The Trump administration said Thursday that it would seek to impose a tax on imports, at least from countries with which the U.S. runs a trade deficit, as a way to pay for the wall on the border with Mexico that is one of President Trump's central campaign promises.
Although Trump repeatedly has said that Mexico would pay for the wall, the tax that White House Press Secretary Sean Spicer described to reporters actually would fall on U.S. consumers, not on Mexicans.
"Right now, our country’s policy is to tax exports and let imports flow freely in, which is ridiculous," Spicer told reporters traveling with Trump back to Washington after a speech in Philadelphia.
President Trump cast the cancellation of a meeting with Mexican President Enrique Peña Nieto as a mutual decision Thursday, saying the summit would have been "fruitless" unless Mexico demonstrated it would "treat the United States fairly" and "with respect."
The scheduled summit had been billed as a chance for Trump and Peña Nieto to start discussions on the North American Free Trade Agreement and immigration, both Trump priorities. But it was Trump's continued insistence that Mexico reimburse the U.S. for construction of a new border wall that prompted Peña Nieto to skip the visit.
Trump said that he and Peña Nieto had agreed to cancel the meeting, but Peña Nieto tweeted that Mexican officials had informed the White House that he would not be attending.
The chief of the Border Patrol will leave his post at the end of the month, likely the result of a change in direction by the Trump administration and a reflection of the new power of the agency's union.
Mark Morgan, the agency's head, was hired from the FBI in June to reform the force after a series of corruption allegations and problems with excessive force. He will leave the Border Patrol abruptly after seven months on the job, according to a person familiar with the decision who spoke on the condition of anonymity.
Morgan's departure was first reported by the Associated Press.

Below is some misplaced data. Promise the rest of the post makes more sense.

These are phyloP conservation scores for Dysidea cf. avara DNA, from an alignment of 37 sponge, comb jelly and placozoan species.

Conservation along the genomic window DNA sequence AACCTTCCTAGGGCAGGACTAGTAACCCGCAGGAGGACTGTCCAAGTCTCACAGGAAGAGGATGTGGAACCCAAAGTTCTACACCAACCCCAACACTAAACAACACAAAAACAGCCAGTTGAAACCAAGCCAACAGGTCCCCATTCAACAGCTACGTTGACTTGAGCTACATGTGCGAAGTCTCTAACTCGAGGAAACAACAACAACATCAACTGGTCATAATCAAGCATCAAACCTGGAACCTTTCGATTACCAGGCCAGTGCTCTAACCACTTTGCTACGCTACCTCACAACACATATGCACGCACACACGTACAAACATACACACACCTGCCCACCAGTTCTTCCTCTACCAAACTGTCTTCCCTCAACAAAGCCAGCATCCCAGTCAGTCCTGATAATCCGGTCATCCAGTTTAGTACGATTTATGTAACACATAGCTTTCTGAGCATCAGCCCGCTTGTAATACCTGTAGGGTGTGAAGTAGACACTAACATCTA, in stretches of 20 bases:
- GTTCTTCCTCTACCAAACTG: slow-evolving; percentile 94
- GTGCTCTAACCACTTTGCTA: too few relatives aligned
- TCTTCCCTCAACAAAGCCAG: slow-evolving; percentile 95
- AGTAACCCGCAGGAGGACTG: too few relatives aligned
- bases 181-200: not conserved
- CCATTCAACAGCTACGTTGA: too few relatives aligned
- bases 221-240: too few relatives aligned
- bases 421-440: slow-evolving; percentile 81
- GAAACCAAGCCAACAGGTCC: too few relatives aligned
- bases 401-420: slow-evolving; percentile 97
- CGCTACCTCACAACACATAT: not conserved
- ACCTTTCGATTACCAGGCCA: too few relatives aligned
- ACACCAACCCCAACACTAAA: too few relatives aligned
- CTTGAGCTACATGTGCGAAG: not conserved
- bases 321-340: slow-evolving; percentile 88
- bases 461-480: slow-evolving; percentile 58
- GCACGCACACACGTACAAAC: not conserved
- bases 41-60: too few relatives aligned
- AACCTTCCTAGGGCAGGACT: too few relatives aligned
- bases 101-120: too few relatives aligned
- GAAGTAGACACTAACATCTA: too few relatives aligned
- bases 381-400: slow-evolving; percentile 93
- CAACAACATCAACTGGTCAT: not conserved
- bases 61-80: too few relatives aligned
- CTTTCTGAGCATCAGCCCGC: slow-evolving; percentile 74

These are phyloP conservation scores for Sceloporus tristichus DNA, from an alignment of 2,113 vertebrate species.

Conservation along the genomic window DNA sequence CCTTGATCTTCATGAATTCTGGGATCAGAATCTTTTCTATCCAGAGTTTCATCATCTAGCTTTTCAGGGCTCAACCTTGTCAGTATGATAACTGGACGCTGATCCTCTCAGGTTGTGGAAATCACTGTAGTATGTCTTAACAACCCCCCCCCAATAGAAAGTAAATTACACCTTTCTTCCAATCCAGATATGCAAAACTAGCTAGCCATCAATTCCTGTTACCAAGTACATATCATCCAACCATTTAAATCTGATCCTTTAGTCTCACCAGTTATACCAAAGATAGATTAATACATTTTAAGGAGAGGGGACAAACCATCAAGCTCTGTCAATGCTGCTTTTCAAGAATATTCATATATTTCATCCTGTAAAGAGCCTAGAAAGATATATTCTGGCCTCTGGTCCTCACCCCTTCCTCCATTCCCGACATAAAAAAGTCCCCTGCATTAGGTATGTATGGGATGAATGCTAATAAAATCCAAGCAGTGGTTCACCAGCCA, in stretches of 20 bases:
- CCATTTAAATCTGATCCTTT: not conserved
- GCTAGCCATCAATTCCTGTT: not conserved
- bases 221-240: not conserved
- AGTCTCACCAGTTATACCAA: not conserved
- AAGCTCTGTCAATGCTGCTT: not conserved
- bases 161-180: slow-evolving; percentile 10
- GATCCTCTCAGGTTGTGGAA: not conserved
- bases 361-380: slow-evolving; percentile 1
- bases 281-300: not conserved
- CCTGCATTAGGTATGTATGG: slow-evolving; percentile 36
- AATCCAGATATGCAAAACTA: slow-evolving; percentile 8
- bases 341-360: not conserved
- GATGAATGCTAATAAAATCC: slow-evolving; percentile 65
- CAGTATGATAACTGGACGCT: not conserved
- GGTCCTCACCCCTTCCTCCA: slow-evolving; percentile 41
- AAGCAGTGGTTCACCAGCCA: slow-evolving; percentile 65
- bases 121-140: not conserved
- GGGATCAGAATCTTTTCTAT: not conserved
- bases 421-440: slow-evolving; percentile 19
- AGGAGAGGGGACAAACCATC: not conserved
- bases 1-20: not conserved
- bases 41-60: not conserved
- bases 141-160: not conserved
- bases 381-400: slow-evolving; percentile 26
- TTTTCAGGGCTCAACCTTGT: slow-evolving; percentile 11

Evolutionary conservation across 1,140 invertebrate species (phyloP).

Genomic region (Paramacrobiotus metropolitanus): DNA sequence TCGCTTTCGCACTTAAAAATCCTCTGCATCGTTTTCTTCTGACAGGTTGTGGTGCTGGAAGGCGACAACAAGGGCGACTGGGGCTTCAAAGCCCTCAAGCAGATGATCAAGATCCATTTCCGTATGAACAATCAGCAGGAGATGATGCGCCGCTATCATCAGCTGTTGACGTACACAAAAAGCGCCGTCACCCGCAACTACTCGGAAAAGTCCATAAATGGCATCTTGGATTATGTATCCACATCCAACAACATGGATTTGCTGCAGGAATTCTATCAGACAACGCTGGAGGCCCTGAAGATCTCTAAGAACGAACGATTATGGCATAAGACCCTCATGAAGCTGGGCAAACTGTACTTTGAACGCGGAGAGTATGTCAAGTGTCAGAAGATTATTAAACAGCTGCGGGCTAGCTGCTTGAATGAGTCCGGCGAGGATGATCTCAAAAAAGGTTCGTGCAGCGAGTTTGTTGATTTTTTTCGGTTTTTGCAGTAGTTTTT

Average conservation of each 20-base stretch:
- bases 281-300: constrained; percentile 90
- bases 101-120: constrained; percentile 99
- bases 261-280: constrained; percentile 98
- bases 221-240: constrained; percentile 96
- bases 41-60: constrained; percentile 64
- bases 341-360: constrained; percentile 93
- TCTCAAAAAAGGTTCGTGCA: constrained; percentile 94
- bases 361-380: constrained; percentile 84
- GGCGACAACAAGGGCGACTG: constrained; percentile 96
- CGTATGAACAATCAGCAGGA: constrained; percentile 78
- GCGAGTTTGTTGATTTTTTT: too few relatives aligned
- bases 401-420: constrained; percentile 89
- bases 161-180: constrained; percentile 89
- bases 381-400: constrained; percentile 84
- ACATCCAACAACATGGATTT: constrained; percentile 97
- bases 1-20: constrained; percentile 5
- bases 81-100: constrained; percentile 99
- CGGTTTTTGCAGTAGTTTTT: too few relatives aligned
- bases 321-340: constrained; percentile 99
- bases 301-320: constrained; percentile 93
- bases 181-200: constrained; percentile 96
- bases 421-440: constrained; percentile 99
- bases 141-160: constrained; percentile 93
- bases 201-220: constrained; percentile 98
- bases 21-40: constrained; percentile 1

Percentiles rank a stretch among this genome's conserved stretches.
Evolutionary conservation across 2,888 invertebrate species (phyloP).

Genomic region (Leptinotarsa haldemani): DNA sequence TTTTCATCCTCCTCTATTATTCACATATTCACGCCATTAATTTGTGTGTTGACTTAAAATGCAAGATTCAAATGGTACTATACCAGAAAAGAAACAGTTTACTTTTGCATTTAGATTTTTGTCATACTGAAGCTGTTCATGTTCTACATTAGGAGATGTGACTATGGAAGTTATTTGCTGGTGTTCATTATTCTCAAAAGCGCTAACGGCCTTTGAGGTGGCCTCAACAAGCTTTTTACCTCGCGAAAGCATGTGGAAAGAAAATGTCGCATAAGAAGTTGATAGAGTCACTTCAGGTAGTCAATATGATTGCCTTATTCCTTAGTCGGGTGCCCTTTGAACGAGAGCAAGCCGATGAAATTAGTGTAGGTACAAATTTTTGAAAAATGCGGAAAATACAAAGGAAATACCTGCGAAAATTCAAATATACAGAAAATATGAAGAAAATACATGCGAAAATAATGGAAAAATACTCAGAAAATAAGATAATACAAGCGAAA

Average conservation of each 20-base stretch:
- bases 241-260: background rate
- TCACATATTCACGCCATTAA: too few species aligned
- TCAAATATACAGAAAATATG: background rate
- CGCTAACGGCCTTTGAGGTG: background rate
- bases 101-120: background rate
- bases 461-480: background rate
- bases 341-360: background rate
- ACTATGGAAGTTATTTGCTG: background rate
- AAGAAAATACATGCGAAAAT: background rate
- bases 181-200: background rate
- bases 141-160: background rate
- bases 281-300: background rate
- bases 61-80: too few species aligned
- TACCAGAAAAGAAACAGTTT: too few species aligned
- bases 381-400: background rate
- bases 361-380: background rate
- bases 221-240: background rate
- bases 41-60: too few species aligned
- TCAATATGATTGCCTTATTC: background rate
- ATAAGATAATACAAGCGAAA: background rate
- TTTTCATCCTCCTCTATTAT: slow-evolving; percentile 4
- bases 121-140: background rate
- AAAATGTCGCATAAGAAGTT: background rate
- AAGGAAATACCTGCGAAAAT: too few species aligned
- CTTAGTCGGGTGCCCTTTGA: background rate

Congress expects to quickly approve money for President Trump's border wall with Mexico this year, but House Speaker Paul D. Ryan (R-Wis.) could not guarantee Thursday that Republicans won't add to the budget deficit to pay for it.
Ryan said the White House would submit the funding request "very shortly" and he promised that the GOP-led Congress would process it "before the end of the current fiscal year," which is Sept. 30. He estimated the cost at $12 billion to $15 billion, but others have put it higher.
"We have ambitious goals and ambitious timelines," Ryan said.
With President Trump mulling an executive order to restrict Muslim immigration, the resistance has begun. A hastily organized demonstration drew thousands of New Yorkers on Wednesday night to Washington Square Park, where they vowed to fight back.
Mayor Bill de Blasio also called an emergency news conference promising to protect immigrants and to challenge threatened moves by Trump to strip funding from cities that provide sanctuary.
"We're going to defend all of our people, regardless of where they come from and regardless of their documentation status," the mayor said.
President Trump is still soaking up the office — its challenges, its potential and the scrutiny. But what was also clear from his first prime-time television interview is how little has changed since he was sworn in just five days ago. Here’s some what of was revealed in Trump’s conversation Wednesday with ABC News’ David Muir.
Mexican President Enrique Peña Nieto said he rejects and condemns U.S. President Trump's plan to immediately begin construction of a wall along the U.S.-Mexico border.
In a televised address Wednesday night, Peña Nieto said Mexico "does not believe in walls." His voice rising, Peña Nieto repeated his promise that Mexico "will not pay" for construction of a border barrier.
Peña Nieto is facing considerable pressure from other Mexican leaders to boycott a planned meeting with Trump in Washington next week.